Dr. Dobe discussed how there is often a focus on Gandhi’s Hinduism and western influence, but less attention on his ties to Muslim culture. In his earlier years, Gandhi was often depicted in art as “a man of the people,” and he was known to put immense effort into dressing appropriately to fit in with his surroundings. For instance, there are images of Gandhi in a suit while he was training to be a lawyer, and images of him in traditional Indian dress when he returned to India.


Furthermore, Dr. Dobe shared many works of Khwaja Hsan Nizami, who studied Gandhi and is known for his literary pieces. Nizami even predicted that Gandhi’s legacy would extent to the year 2050, when there would be a landscape of ethics and non-violence and nearly all Muslims would be vegetarian.


Dr. Ramaswamy shared artistic depictions of Gandhi later in life, when he would go without clothes and present himself nothing but a loin cloth. Artists depict this stage of Gandhi’s life in different ways—for instance, the modern Indian painter Maqbool Fida Husain did not shy away from painting Gandhi’s unclothed body. Meanwhile, Sayed Haidar Raza, who was also a modern Indian painter, rarely showed Gandhi in his paintings. Yet Raza’s work is still a reflection of his perspective on Gandhi.


As Ramaswamy explained, “there is no single way in which Muslim artists respond to Gandhi’s barely clothed body.” There was also the potential that artists were worried about allowing their faith to stand in the way of their art. However, the limitations that faith may have had on an artist’s work can be difficult to determine.

Deconstructing American Theater’s Great White Way


by Kelley Reardon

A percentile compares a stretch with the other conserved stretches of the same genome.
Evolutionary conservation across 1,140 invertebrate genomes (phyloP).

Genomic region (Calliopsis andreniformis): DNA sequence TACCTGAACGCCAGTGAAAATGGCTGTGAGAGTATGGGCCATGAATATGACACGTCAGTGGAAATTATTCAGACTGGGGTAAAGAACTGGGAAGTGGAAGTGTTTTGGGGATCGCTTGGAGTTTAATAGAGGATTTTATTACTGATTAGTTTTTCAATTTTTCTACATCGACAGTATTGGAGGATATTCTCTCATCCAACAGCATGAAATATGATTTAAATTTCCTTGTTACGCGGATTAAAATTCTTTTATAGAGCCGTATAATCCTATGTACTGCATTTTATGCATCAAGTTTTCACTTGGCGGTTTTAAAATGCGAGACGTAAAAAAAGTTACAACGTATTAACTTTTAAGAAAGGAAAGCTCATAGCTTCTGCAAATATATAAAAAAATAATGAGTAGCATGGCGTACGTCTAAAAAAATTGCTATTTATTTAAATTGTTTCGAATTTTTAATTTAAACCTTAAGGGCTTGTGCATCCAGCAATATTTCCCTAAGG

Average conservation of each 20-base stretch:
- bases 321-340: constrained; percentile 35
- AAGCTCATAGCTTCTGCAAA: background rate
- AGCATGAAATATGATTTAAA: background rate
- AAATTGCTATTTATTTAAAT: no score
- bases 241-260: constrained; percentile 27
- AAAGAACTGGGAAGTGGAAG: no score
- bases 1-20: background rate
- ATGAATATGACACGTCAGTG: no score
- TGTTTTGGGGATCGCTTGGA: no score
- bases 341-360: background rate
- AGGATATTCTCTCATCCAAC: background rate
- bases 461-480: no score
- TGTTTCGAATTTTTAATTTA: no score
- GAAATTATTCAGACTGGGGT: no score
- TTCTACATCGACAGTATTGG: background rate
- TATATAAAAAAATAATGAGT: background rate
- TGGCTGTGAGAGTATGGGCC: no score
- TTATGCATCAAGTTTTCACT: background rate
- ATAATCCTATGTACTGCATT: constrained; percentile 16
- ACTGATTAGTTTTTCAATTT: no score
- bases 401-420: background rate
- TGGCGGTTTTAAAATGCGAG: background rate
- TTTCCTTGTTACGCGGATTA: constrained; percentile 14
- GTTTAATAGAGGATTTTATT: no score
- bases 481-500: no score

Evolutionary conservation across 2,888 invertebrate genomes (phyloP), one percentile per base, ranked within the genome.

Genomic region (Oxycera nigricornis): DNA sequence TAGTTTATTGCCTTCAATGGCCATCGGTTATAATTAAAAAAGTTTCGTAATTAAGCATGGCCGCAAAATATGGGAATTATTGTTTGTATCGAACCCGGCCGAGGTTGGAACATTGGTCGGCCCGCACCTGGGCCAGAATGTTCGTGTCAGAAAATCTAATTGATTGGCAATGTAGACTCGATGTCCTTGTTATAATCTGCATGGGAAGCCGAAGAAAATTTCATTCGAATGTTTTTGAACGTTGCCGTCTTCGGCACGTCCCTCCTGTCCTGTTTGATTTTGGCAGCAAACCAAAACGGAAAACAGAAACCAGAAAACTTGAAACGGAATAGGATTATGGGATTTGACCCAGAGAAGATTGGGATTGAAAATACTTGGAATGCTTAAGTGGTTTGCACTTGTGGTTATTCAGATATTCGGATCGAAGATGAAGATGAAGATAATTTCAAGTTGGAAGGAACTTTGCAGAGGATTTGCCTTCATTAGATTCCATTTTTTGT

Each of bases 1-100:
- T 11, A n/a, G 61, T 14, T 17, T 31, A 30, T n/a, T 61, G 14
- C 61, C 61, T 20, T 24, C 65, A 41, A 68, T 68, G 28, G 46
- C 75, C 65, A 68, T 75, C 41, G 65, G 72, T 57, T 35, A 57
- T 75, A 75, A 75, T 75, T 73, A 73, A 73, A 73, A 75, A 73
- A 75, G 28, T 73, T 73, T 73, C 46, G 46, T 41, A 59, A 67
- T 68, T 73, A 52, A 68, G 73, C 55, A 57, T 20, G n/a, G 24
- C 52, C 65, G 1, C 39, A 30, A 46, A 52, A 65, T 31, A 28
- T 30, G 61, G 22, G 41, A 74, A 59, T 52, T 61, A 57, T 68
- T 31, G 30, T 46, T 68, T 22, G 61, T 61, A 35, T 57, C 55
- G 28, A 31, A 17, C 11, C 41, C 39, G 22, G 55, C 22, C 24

As part of the Wednesdays at the Center series, the John Hope Franklin Center welcomed a panel of theater experts to speak about incorporating minorities into American theater. The guests included Sophie Caplin, Onastasia Ebright, JaMeeka Holloway-Burrell, Lulla Kiwinda, Monét Marshall, Dr. Jules Odendahl-James, Maria Zurita Ontiveros, and Casey Pettiford.


The John Hope Franklin Center hosted the event, which focused on Black and Latinx spaces in theater. The panelists discussed what it is like to be a minority in theater and the challenges and hopes that they have for the field.


Lulla Kiwinda, Sophie Caplin, Jules Odendahl-James

Lulla Kiwinda, Sophie Caplin, Jules Odendahl-James


Panelists explained that when they direct a play, it is not simply a play— it is a message to the world. These artists want everyone to exist as more creative citizens. Monét Marshall said that if an audience member leaves the theater without a new “nugget” of perspective— such as a provoking idea, an interesting encounter with a new person, or meeting themselves in a new way— then she feels like her plays are not giving back to the community in the right way.


Onastasia Ebright stated that she has learned “not to wait for permission,” even on the Duke campus. She explained that she has to go out and work on her ideas if she wants to make them happen, by forming and maintaining committed relationships. The fact that Duke is a predominantly white campus can make it more challenging for diverse theater to emerge. When the play with an all-black cast called Once on This Island was first proposed, some people said that there were not enough talented people of color. However, a play like Once on This Island had never been done before and there was no prior experience to back up excuses like not enough talent.



Even all-black casts can be controversial. By separating out black shows from “everybody else” (white shows), black shows become a scarcity and black actors feel like it’s their only opportunity to be in a show. The panelists also warned about “token-ize”ing people- for instance, highlighting the one Black, Latinx, or woman actor in a show. Marshall recommended leaving behind this scarcity mindset and instead “leaning into abundance.”


Marshall said that she creates work for her future self. People from other backgrounds can come, but they don’t have to come. She sticks to what brings her joy, and encourages younger artists to not carry the emotional work of catering to a white audience. Bridging the gap between black and white audiences will require hard work and a commitment to relationships of value and acceptance from both sides.

Dancing from the Inside/Out

by Kelley Reardon

As part of the Wednesday at the Center series, the John Hope Franklin Center for Interdisciplinary and International Studies welcomed internationally acclaimed Canadian dancer and choreographer Margie Gillis to give a lecture called “Dancing from the Inside/Out”.